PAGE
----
Aug. 26, 2013

The Role of Emotion

by Donald R. Debose (author's profile)



On one important level, our emotions are vital messengers. They evolved as signals to help us meet our basic needs for self-preservation and safety and survive individually and as a species. The human emotional repertoire is remarkably sophisticated, its inner and outer expressions and messages often eloquent and complex. Even so, there are really only few basic families of emotions. The most prominent are happiness, sadness, fear, disgust, and anger. Each emotion is a full body reaction to a characteristic situation, fear is triggered when danger threatens; sadness and grief when something precious is lost; disgust when something highly unpleasant is confronted; anger when an important goal is blocked; happiness when our needs are met. Naturally, we pay attention to these signals. They tell us what to do to survive and even thrive.

For the most part, our emotional reactions evolved to be temporary. They have to be. The messenger needs to be alert to the need to signal the next alarm. Our initial emotional reaction lasts only as long as the subject of the alarm continues -- often a few seconds rather than a few minutes. For it to last longer would make us insensitive to further changes in the environment. We can see this clearly in the behavior of gazelle on the African savannah. Fear drives them to run desperately to avoid the predator that is chasing the herd. But once a gazelle, as if nothing had happened. The situation has changed, the danger is past, the herd also needs to eat to survive.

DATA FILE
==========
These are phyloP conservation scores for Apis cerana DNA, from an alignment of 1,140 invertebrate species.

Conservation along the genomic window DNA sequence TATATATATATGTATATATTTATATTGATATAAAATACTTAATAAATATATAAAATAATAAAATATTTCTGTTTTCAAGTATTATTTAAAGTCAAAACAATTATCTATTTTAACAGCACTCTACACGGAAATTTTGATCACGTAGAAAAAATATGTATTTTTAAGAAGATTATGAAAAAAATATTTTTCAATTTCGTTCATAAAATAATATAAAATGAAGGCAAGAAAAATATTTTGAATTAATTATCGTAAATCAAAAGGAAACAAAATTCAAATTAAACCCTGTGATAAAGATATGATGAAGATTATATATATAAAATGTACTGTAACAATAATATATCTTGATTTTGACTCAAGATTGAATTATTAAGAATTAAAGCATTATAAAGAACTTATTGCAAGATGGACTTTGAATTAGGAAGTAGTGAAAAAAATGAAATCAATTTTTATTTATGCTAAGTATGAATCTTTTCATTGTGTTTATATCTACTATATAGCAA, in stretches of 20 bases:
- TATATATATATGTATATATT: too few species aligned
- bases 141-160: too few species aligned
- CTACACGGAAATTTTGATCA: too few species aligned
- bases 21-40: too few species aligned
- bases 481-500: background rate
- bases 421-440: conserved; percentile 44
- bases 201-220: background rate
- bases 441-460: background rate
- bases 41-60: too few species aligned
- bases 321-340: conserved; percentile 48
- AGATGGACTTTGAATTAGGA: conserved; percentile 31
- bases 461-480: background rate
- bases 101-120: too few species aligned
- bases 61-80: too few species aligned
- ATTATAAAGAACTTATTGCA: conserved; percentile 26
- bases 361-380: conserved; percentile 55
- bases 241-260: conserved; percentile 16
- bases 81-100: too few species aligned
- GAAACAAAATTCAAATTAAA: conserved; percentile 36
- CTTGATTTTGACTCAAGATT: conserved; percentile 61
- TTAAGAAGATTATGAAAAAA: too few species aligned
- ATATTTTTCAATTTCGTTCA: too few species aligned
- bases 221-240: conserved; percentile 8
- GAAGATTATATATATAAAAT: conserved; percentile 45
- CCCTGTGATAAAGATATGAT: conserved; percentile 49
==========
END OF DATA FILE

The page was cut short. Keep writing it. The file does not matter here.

Of course, some situations endure, and so may our emotional reaction to them. Sadness as a response to the loss of someone dear to us may continue for a long time. Grief can continue to come in unexpected waves that may well up and overwhelm us for many weeks and months after the loss. Even here, however, the mind has ways of healing itself. Even with grief, most people find that little-by-little, life eventually returns to some sense of normalcy and they begin to discover the possibility of smiling and laughing once again.

Why, then, do depression and unhappiness outlast the situations that trigger them? Or why, sometimes, does a sense of malaise and dissatisfaction go on and on? The short answer is that these emotions persist because we have emotional reactions to our own emotions that actually keep them going.

I thought I give my viewers some steps that I'm using to deal with depression and the many emotions we find ourselves trying to understand when faced with life experiences. I really hope this blog helps those dealing with depression open up to the numerous ideas of living with depression and not allowing it to control your life. Do as much research as possible on the subject and seek the mechanics that best suit you.

Walk with peace in your heart and approach each day with balance. Until next time, take care!!!


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